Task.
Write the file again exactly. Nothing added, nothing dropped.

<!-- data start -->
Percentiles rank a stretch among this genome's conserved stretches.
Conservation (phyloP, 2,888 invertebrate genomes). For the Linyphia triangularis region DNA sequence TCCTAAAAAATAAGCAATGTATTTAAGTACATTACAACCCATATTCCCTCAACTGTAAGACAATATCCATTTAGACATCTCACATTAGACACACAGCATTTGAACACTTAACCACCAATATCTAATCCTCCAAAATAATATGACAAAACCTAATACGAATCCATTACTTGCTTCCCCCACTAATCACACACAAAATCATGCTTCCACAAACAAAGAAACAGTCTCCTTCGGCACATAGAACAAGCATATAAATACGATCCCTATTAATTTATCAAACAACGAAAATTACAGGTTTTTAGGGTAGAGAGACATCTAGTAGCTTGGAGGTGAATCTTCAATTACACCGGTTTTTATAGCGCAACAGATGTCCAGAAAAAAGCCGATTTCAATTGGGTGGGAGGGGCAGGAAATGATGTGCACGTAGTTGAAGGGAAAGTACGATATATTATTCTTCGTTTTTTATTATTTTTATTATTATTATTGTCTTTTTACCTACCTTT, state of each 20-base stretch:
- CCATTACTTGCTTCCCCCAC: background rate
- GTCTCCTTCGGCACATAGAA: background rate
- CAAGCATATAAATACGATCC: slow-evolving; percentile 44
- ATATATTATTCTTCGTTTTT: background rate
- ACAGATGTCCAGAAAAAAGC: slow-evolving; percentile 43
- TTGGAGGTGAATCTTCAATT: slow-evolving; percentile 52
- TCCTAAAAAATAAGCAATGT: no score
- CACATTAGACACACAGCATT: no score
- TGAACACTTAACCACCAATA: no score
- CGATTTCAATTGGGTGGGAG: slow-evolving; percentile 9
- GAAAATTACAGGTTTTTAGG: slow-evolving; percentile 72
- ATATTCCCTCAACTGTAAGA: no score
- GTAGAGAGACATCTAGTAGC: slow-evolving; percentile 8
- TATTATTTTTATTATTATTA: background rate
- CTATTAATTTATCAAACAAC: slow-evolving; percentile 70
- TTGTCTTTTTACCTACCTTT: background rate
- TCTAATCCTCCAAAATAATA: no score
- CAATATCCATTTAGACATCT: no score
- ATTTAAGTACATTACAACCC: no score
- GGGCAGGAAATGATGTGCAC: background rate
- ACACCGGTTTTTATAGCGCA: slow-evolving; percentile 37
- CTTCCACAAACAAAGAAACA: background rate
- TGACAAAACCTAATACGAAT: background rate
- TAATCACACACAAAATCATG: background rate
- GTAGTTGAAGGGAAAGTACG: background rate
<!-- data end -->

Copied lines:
Percentiles rank a stretch among this genome's conserved stretches.
Conservation (phyloP, 2,888 invertebrate genomes). For the Linyphia triangularis region DNA sequence TCCTAAAAAATAAGCAATGTATTTAAGTACATTACAACCCATATTCCCTCAACTGTAAGACAATATCCATTTAGACATCTCACATTAGACACACAGCATTTGAACACTTAACCACCAATATCTAATCCTCCAAAATAATATGACAAAACCTAATACGAATCCATTACTTGCTTCCCCCACTAATCACACACAAAATCATGCTTCCACAAACAAAGAAACAGTCTCCTTCGGCACATAGAACAAGCATATAAATACGATCCCTATTAATTTATCAAACAACGAAAATTACAGGTTTTTAGGGTAGAGAGACATCTAGTAGCTTGGAGGTGAATCTTCAATTACACCGGTTTTTATAGCGCAACAGATGTCCAGAAAAAAGCCGATTTCAATTGGGTGGGAGGGGCAGGAAATGATGTGCACGTAGTTGAAGGGAAAGTACGATATATTATTCTTCGTTTTTTATTATTTTTATTATTATTATTGTCTTTTTACCTACCTTT, state of each 20-base stretch:
- CCATTACTTGCTTCCCCCAC: background rate
- GTCTCCTTCGGCACATAGAA: background rate
- CAAGCATATAAATACGATCC: slow-evolving; percentile 44
- ATATATTATTCTTCGTTTTT: background rate
- ACAGATGTCCAGAAAAAAGC: slow-evolving; percentile 43
- TTGGAGGTGAATCTTCAATT: slow-evolving; percentile 52
- TCCTAAAAAATAAGCAATGT: no score
- CACATTAGACACACAGCATT: no score
- TGAACACTTAACCACCAATA: no score
- CGATTTCAATTGGGTGGGAG: slow-evolving; percentile 9
- GAAAATTACAGGTTTTTAGG: slow-evolving; percentile 72
- ATATTCCCTCAACTGTAAGA: no score
- GTAGAGAGACATCTAGTAGC: slow-evolving; percentile 8
- TATTATTTTTATTATTATTA: background rate
- CTATTAATTTATCAAACAAC: slow-evolving; percentile 70
- TTGTCTTTTTACCTACCTTT: background rate
- TCTAATCCTCCAAAATAATA: no score
- CAATATCCATTTAGACATCT: no score
- ATTTAAGTACATTACAACCC: no score
- GGGCAGGAAATGATGTGCAC: background rate
- ACACCGGTTTTTATAGCGCA: slow-evolving; percentile 37
- CTTCCACAAACAAAGAAACA: background rate
- TGACAAAACCTAATACGAAT: background rate
- TAATCACACACAAAATCATG: background rate
- GTAGTTGAAGGGAAAGTACG: background rate